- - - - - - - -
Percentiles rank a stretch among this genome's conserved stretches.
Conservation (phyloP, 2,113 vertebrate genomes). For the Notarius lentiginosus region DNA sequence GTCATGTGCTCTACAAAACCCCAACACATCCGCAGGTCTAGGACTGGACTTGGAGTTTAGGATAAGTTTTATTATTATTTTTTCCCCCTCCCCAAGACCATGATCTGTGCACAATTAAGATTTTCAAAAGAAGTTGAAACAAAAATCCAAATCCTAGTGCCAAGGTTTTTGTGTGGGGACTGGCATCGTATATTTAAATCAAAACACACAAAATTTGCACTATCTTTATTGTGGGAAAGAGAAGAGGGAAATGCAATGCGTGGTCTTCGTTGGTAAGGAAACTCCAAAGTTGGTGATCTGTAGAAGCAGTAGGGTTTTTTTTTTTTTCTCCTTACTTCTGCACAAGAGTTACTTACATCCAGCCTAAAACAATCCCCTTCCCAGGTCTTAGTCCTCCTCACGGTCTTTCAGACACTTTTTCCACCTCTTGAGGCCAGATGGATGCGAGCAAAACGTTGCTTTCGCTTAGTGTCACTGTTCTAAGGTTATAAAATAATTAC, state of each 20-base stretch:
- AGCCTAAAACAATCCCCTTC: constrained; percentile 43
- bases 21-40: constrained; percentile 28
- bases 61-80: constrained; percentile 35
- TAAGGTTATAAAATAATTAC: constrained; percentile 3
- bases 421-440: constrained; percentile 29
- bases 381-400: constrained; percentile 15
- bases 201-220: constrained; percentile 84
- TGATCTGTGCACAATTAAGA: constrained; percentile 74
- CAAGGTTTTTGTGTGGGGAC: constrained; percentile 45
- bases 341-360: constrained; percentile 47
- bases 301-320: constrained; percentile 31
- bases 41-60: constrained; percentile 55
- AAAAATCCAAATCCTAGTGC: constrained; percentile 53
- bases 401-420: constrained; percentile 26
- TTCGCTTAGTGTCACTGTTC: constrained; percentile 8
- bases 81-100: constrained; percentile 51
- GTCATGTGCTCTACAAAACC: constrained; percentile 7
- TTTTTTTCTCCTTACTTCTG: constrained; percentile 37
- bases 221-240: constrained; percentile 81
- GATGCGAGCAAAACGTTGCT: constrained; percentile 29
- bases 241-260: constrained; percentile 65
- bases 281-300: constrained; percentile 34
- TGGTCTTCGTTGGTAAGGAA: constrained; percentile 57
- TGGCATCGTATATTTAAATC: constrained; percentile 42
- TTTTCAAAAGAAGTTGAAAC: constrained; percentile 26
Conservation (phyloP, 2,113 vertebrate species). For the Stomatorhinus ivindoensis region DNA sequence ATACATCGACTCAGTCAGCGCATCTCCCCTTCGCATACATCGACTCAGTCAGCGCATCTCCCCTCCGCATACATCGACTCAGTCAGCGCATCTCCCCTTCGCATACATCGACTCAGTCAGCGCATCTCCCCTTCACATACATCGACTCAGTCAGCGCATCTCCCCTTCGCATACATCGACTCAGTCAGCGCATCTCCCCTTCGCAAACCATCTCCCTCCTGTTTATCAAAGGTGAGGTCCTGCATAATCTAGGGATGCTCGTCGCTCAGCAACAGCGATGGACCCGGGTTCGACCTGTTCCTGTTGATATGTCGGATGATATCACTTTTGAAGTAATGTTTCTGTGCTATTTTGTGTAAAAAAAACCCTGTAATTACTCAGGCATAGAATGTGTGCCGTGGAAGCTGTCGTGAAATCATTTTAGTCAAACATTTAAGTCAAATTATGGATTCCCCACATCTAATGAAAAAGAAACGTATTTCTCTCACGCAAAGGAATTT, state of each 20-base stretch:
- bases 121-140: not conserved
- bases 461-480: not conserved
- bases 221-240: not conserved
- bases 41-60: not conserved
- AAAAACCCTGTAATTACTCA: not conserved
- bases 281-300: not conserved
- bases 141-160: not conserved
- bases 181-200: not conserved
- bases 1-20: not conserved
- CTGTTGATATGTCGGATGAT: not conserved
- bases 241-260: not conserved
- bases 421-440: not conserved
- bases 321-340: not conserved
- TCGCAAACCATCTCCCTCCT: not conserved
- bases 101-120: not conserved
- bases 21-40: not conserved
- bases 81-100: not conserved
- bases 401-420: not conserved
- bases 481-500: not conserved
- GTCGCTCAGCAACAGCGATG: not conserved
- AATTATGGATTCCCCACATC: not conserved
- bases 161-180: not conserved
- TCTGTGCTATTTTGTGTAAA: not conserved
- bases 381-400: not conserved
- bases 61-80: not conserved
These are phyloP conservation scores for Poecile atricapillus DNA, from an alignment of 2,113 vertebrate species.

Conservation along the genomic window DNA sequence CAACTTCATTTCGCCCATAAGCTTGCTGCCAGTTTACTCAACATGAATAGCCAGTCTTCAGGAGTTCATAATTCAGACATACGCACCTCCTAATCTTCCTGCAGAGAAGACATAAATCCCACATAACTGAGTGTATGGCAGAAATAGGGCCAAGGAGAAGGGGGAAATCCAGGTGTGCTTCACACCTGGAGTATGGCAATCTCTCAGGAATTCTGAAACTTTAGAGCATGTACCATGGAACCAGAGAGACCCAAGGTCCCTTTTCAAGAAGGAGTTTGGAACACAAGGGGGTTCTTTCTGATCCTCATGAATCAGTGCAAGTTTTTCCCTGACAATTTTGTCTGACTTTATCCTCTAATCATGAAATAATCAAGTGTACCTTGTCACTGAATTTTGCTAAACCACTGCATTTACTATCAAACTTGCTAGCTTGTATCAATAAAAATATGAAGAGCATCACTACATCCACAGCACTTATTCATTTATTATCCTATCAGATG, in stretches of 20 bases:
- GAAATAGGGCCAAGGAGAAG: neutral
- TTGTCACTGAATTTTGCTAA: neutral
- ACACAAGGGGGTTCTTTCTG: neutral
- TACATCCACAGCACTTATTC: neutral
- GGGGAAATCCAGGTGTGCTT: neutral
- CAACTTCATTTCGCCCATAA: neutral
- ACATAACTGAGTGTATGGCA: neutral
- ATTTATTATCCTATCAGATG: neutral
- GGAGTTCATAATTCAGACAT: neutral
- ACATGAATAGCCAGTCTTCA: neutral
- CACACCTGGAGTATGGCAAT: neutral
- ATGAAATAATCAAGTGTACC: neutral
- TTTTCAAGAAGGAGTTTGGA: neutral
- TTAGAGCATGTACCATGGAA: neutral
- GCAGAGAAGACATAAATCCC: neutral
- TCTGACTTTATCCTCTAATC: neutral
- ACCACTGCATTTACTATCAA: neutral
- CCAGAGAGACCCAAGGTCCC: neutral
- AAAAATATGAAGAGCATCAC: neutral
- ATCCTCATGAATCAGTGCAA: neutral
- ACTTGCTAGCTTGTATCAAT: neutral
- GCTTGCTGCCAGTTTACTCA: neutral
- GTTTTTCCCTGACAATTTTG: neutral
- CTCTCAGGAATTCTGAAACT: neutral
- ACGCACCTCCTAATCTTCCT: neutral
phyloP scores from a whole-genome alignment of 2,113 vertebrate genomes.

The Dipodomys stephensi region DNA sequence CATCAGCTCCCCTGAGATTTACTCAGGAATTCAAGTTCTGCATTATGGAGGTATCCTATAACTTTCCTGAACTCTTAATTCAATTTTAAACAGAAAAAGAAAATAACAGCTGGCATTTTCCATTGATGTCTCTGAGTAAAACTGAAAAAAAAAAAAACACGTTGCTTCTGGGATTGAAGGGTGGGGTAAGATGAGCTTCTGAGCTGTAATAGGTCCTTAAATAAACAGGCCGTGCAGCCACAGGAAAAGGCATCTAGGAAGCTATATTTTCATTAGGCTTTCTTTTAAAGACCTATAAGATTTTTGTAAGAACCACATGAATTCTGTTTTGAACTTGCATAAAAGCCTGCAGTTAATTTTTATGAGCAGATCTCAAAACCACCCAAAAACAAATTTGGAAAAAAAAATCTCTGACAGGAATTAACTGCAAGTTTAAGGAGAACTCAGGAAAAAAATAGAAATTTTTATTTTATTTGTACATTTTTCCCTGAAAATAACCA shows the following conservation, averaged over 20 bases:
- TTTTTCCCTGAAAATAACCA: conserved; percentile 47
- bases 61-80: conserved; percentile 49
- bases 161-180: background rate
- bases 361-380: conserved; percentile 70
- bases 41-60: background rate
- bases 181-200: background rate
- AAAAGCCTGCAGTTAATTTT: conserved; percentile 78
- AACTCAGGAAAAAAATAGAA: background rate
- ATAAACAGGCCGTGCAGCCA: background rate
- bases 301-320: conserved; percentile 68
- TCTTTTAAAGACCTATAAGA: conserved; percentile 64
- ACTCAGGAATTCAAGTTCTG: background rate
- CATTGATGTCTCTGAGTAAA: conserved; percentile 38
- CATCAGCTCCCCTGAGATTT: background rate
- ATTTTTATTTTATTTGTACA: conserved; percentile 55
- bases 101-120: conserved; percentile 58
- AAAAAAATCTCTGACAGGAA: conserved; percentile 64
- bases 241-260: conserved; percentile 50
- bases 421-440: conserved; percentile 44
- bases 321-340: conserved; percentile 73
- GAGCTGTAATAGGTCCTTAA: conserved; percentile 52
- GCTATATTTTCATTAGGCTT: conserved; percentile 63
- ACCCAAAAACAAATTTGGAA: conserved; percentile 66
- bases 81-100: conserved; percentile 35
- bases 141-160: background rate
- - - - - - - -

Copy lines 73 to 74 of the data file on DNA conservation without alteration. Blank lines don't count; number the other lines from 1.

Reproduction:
- CCAGAGAGACCCAAGGTCCC: neutral
- AAAAATATGAAGAGCATCAC: neutral